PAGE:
May 9th 2013
Macmillan Children's Books
During the summer of her GCSEs Kite's world falls apart. Her best friend, Dawn, commits suicide after a long struggle with feeling under pressure to achieve. Kite's dad takes her to the Lake District, to give her time and space to grieve. In London Kite is a confident girl, at home in the noisy, bustling city, but in the countryside she feels vulnerable and disorientated. Kite senses Dawn's spirit around her and is consumed by powerful, confusing emotions - anger, guilt, sadness and frustration, all of which are locked inside. It's not until she meets local boy, Garth, that Kite begins to open up - talking to a stranger is easier somehow. Kite deeply misses her friend and would do anything to speak to Dawn just once more, to understand why . . . Otherwise how can she ever say goodbye? A potent story about grief, friendship, acceptance and making your heart whole again.
I really enjoyed Kite Spirit a lot, but I had a lot of problems connecting to it at the beginning and it took me a while to get into it. However, I liked Kite's story and felt like it was a strong book about grief and suicide and learning how to accept those things.
The main barrier for me was the fact that it was written in 3rd person. Usually, I don't mind and it can be nice to read a book in 3rd person after reading so many that are in 1st (in can get confusing when trying to remember what main characters are called and sometimes the voices all sort of blend into one), but when reading a contemporary, especially that's so personal to the character, I want to be able to get directly into their heads and experience the grief raw and real as it's happening to them, you know? What was weird was that the prologue was in first, and that's what made me want to read it, but then it switched and it just took me a while to adjust. I think that if it had been all the way through in 3rd and we hadn't had that first brief period of 1st person, then I wouldn't have minded as much.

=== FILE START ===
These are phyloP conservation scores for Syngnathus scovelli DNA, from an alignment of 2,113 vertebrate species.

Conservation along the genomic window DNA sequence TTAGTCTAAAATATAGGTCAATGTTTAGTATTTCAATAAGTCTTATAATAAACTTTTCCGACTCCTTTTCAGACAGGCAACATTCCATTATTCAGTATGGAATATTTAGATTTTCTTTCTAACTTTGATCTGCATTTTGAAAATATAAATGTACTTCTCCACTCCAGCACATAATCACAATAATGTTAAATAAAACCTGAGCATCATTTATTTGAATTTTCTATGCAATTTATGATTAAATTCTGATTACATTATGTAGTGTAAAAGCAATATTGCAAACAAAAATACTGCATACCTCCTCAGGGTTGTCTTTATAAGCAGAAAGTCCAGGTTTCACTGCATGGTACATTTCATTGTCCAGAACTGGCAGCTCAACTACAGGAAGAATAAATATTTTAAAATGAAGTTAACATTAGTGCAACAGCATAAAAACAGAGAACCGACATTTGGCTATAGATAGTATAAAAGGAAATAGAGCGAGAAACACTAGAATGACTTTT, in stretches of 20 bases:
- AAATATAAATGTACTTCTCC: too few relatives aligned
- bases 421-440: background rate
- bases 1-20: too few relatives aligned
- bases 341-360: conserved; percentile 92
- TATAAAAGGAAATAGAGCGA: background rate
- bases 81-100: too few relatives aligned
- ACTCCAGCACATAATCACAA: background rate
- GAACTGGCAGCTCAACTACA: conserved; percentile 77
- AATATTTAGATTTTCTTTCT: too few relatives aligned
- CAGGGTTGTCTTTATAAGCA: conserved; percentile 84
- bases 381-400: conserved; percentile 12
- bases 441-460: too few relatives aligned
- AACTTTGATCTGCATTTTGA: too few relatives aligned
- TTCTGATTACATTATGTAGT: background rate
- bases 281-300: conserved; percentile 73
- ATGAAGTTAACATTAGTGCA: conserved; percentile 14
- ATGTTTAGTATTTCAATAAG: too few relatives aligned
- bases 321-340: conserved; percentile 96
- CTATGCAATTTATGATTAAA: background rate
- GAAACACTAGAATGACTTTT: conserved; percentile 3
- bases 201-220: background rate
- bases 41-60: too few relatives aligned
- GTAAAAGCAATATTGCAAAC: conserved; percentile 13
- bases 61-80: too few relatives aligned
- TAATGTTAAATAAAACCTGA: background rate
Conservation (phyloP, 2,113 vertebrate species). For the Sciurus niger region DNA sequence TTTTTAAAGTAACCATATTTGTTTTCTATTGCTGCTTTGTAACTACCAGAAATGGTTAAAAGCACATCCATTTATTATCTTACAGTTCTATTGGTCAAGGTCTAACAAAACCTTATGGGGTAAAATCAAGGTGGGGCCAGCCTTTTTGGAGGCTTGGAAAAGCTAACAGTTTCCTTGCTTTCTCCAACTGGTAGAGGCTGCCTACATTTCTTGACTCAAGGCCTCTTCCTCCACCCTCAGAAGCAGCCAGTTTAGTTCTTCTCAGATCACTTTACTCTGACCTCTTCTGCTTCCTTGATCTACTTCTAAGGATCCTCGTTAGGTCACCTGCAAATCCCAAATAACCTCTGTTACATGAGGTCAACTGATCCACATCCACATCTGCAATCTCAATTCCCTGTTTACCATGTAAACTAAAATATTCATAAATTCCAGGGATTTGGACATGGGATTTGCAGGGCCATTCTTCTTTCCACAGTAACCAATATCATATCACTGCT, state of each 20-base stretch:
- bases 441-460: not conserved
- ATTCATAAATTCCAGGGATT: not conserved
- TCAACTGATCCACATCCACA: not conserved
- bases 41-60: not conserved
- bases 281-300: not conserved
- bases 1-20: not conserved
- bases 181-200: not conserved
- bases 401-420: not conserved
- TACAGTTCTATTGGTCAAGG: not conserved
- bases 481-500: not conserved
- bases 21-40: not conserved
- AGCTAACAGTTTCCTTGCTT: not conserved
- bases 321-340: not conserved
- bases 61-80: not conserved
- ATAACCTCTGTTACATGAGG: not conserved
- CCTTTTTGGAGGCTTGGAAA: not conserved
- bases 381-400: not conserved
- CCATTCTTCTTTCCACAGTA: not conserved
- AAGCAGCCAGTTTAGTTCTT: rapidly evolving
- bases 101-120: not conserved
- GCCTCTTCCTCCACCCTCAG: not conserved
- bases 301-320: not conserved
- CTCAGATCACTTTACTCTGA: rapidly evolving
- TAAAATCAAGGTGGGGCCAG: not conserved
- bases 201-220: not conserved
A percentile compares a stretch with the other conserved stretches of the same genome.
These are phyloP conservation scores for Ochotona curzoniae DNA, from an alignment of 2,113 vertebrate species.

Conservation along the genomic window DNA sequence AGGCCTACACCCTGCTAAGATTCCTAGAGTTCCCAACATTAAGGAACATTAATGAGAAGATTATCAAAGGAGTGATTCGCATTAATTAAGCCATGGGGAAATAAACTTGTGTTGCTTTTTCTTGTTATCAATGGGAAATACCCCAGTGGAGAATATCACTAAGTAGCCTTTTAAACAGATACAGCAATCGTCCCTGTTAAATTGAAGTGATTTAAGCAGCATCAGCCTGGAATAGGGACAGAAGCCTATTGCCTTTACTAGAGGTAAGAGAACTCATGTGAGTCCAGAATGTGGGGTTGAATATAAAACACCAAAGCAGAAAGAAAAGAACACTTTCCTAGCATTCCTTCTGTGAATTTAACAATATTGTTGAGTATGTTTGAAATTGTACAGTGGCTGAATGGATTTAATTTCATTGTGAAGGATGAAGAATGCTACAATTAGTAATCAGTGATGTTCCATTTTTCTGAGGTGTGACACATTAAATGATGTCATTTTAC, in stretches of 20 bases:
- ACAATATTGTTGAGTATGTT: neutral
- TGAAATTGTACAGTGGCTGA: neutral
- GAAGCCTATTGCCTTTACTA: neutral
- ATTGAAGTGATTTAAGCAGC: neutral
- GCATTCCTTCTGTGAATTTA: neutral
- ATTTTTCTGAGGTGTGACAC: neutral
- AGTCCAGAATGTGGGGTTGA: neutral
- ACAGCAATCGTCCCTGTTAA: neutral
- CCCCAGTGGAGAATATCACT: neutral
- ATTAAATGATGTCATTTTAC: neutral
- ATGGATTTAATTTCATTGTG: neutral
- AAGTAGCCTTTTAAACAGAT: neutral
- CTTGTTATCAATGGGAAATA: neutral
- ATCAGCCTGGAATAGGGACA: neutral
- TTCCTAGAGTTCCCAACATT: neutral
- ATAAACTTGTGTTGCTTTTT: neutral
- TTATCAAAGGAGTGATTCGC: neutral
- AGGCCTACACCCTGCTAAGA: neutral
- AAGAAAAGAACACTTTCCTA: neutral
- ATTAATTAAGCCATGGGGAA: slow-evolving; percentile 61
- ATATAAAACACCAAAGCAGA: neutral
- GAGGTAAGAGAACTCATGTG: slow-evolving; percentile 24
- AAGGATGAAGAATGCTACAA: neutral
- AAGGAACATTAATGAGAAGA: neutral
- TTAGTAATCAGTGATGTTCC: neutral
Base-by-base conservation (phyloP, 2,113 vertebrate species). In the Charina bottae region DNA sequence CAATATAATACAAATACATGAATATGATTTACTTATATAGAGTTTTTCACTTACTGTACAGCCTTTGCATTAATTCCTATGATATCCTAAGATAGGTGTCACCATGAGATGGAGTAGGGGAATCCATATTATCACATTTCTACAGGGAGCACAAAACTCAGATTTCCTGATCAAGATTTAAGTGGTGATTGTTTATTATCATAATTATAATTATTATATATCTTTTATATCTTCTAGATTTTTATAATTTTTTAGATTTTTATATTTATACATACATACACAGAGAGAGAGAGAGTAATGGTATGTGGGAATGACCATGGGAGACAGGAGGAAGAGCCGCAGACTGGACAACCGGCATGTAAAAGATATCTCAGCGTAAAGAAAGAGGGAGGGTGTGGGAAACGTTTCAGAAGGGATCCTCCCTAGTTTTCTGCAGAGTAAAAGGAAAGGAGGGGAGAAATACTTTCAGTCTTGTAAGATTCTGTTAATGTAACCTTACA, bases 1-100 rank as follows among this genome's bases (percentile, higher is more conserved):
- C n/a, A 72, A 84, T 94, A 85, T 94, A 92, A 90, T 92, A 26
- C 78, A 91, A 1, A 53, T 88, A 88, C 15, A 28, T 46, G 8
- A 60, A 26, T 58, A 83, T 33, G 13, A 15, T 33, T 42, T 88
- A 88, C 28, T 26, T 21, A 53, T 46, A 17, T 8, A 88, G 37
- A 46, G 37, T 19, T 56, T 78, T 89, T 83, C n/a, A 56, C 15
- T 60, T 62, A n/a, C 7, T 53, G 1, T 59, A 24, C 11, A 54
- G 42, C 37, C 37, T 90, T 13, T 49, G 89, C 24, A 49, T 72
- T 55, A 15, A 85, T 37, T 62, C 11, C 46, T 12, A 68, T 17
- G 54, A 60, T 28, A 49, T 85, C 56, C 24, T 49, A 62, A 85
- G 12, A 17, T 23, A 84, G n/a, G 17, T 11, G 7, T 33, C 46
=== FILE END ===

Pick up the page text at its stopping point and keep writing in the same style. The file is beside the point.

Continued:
However, despite the emotional disconnect, I did like Kite and the plot of the book a lot. Kite was a really interesting character and it was good to see how her grief about Dawn had affected her so much and really changed her as a person, as well as getting to see her adjust to her situation and just trying to understand it. I could really feel for her. Also, I don't read a lot of books about suicide in general, but it must be a really hard subject to write about and I think that Sita did it really well. I was glad that it was never revealed why Dawn did it (mainly because nobody knew, I guess - she didn't leave a note), but that it was heavily implied that it was just because of the pressure of high school, GCSEs and A Levels, because it's true, we do get a lot of pressure put on us and it isn't fair (this may be more relevant to me especially at this time because I have exams in less than 3 weeks and STRESS.)
Kite Spirit really got going for me when Kite got to the Lake District, because for the first hundred pages or so, it felt like not all that much was happening. Also, you could really tell that Sita knew the Lake District well because the descriptions were so great and I don't think I've ever wanted to go to the Lake District in my life as much I did while reading this book. And the house that they (Kite and her dad, Seth) stayed in just sounded amazing! The people that they met there, too, were some of my favourite parts about the book. Not just Garth (though he was adorable), but Jack and Agnes, and getting to find out parts of their story from when they were young. It was really sweet.
While Kite Spirit wasn't the visceral, emotional read I was hoping for, it was still an interesting and enjoyable and sad book about losing someone you love, and I look forward to reading more of Sita Brahmachari's books.